Finance
S. Korea troubled by US, EU talks of carbon border tax
Asia’s fourth-largest economy to shed an annual 1.1% or $7 billion in exports if carbon border tariff imposed, central bank says
Published : Aug 2, 2021 - 15:48
Updated : Aug 2, 2021 - 17:33
A HMM container carrier docked at a port in Busan. (Yonhap)
Businesses and experts in export-reliant South Korea on Monday expressed concerns over the European Union and the United States’ moves to levy a carbon emissions tax on imported goods.

Jitters came as the EU last month put forward plans for the world’s first carbon border tax, which would be levied on imports of goods from economies with laxer climate rules from 2026. US lawmakers then began floating plans of including the tariff as part of a $3.5 trillion budget reconciliation bill.

The Federation of Korean Industries, a lobby organization representing more than 400 businesses here, including conglomerates Samsung and LG, requested the EU last month to exempt Korea from the tariff plan, officially called a Carbon Border Adjustment Mechanism.

The request sent to EU President Ursula von der Leyen and Executive Vice President for the European Green Deal at the European Commission Frans Timmermans stresses that Korea has already employed its own emissions trading scheme, which is a cap-and-trade system for greenhouse gas emissions, according to the FKI. The scheme, launched in 2015, is considered the second-largest in scale after the European Union Emissions Trading System.

The FKI complained that under the current circumstances, the EU’s decision to levy a carbon border tax on Korea would lead to unfair double taxation on one of the few economies that has adopted its own cap-and-trade system. It could grow into a new type of trade protectionism as well, the organization said, adding it has yet to receive a response from the EU. The organization has been closely monitoring the developments, but has yet to send a similar request as the US plans are in the early stages.

Cho Gyeong-lyeob, chief economist at the Korea Economic Research Institute, echoed the FKI’s concern that energy-intensive industries such as steel and cement are set to suffer. “If the carbon border tax is levied in a coercive manner, the industries will suffer and plan B won’t exist for them for a while,“ he said.

Cho added that the pace of cutting back carbon emissions in the industries have to be in line with the development of green technologies, which could reduce emissions at an affordable cost.

On top of concerns for the businesses, once the US joins in the implementation of the carbon border tax, Korea’s exports, which are now quickly rebounding from COVID-19 woes, would be dealt a heavy blow, a recent Bank of Korea report showed.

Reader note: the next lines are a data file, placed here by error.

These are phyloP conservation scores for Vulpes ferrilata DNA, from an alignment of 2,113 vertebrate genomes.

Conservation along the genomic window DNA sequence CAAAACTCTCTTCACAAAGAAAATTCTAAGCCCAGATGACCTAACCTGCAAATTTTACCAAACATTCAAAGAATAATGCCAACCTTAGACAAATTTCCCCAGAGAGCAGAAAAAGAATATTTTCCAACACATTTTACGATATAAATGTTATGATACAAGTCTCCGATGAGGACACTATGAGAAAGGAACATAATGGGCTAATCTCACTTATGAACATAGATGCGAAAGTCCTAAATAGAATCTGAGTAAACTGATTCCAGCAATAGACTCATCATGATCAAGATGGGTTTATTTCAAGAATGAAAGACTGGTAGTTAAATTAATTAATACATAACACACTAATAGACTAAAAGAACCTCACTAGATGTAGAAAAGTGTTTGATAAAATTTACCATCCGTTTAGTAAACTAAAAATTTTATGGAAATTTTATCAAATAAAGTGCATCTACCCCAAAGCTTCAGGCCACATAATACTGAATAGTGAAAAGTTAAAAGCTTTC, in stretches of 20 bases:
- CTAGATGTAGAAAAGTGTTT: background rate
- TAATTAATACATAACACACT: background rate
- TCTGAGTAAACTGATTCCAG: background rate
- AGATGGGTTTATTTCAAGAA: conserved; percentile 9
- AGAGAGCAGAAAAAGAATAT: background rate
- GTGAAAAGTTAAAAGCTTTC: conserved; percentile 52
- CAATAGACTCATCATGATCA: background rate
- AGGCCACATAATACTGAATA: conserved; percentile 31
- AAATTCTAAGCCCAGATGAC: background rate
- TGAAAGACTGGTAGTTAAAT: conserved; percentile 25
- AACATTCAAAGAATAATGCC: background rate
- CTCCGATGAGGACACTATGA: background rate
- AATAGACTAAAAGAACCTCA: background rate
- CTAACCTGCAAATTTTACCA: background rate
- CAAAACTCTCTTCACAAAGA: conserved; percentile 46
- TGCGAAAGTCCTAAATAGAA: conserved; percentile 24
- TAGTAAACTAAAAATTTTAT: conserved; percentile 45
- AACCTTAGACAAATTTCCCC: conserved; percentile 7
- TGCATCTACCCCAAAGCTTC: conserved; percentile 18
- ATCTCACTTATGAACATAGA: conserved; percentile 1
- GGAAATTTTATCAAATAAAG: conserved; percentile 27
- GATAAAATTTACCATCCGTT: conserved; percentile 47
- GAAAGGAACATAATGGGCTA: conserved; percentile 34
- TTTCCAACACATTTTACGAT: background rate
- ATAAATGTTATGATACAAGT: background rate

If both the EU and the US start levying carbon border taxes, Asia’s fourth-largest economy’s outbound shipments would shed a combined 1.1 percent, or $7.1 billion, every year, the BOK said. The EU’s plan alone -- which seeks to charge importers $50 per every ton of carbon dioxide emissions -- would cost Korea’s exports some $3.2 billion annually. The US tariff would cost Korea $3.9 billion every year, if the world’s largest economy adopts the same $50 rule.

Korea would lose its cost advantage in manufacturing once the tax is levied and the tariff would affect its trade ties with China, which onlookers expect to be heavily hit by the tax rules, as the world’s largest greenhouse gas emitter and raw materials manufacturer.

The BOK pinpointed Korea’s autos and shipbuilding industry to be hit most by the tariffs, with the steel industry next in line.

But pointing to the nation’s own emissions trading scheme, the BOK also rolled out a rosier outlook. It said that if the US and EU takes the cap-and-trade system -- which currently levies some $15 per every ton of emissions -- into account and slashes the level of tax to some $35 per ton, then Korea’s annual exports would only shed a combined 0.7 percent.

The businesses would need government support to obtain the “rosier outlook,” but Cho of KERI says that is an unlikely scenario.

“The Moon Jae-in administration is not a business-friendly administration, and with its history of dealing with similar cases, the businesses are likely not to receive the support they’ll need,” he said.

South Korea’s exports jumped 29.6 percent on-year to $55.4 billion in July to a record high, extending gains to a ninth consecutive month, according to the latest data compiled by the Ministry of Trade, Industry and Energy.

By Jung Min-kyung (mkjung@heraldcorp.com)
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